Glastonbury Festival

  1. Video content

    Video caption: Glastonbury: The community spirit behind the festival town

    With 2020's Glastonbury festival cancelled, what better time to take a look at the real Glastonbury town the festival takes its name from.

  2. Glastonbury Festival broadcast plans to be announced

    Glastonbury Festival's Emily Eavis has announced some news on broadcast plans for the event will be revealed next week.

    We can't wait...

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  3. Glastonbury Festival donates 'souvenir fudge' to key workers and food banks

    Glastonbury on Sea fudge

    Glastonbury Festival is giving away all of the souvenir fudge which would have been sold at this year's festival to food banks, food deliveries for the elderly, key workers and family shelters.

    Michael and Emily Eavis explained that cancelling this year’s event due to the coronavirus pandemic was their "only viable option".

    Glastonbury on Sea pier at night
  4. Glastonbury Festival tote bags given to NHS staff

    Emily Eavis is donating cotton bags from the Glastonbury Festival to hospitals and NHS workers in need.

    The bags will be used to place worn scrubs into before they are washed to help avoid cross contamination.

    Emily tweeted that they were sending the bags to “as many hospitals as we can”.

    The idea came from fashion journalist Gemma Cartwright who posted a Twitter plea for cotton tote bags for an NHS worker who needed them to put her scrubs in rather than putting them straight into the wash with clothing from the rest of her house.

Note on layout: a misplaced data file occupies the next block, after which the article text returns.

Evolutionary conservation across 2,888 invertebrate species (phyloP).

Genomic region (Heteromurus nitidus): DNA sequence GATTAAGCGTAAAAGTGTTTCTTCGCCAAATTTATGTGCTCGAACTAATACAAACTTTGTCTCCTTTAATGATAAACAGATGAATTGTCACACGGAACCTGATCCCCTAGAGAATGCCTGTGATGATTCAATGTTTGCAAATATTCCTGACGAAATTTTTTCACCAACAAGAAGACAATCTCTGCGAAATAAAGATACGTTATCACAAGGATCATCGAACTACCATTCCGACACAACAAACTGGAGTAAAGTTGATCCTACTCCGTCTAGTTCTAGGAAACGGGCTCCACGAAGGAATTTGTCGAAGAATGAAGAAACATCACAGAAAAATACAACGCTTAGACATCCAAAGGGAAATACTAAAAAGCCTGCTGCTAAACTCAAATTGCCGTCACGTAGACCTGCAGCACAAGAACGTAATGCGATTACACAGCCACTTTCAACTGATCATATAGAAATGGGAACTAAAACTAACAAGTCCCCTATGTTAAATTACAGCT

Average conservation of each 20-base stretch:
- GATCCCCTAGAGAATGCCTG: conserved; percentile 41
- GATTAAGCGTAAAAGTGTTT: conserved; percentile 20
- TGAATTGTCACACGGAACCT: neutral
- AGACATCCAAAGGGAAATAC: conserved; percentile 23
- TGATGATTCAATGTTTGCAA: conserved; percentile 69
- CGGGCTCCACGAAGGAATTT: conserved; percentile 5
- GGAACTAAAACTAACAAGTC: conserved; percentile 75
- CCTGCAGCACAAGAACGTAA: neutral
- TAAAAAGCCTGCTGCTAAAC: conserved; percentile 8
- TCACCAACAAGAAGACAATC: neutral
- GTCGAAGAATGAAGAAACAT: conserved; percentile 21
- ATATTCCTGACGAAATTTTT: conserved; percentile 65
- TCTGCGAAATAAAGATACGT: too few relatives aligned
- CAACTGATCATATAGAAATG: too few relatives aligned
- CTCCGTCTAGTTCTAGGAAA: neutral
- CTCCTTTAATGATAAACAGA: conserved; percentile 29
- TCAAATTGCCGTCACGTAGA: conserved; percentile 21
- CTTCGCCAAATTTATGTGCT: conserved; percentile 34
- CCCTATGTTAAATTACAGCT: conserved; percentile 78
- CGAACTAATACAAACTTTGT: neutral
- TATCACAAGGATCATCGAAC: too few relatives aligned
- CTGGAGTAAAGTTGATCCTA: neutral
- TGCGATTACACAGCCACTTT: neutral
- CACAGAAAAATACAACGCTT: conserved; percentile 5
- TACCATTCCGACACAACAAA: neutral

A Glastonbury fan Tweeted Emily to ask if there were any “Kicking about” after the cancellation of this year’s 50th anniversary event.

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  5. Traders 'may not survive' after Glastonbury axed

    Traders and charities who support the Glastonbury Festival say they could "struggle to survive" after the event was cancelled due to coronavirus.

    On Tuesday it was announced the festival was being postponed because of the Covid-19 outbreak.

    About 200,000 ticket holders and workers attend the festival, providing an annual boost to the local economy.

    Businesses, charities and community groups now face a significant loss of income.

    Liz Hollinghurst has worked at Glastonbury for several years, and says the surrounding area faces a "scary" time.

    Glastonbury Festival
    Image caption: The Glastonbury Festival brings 200,000 people to Worthy Farm in Somerset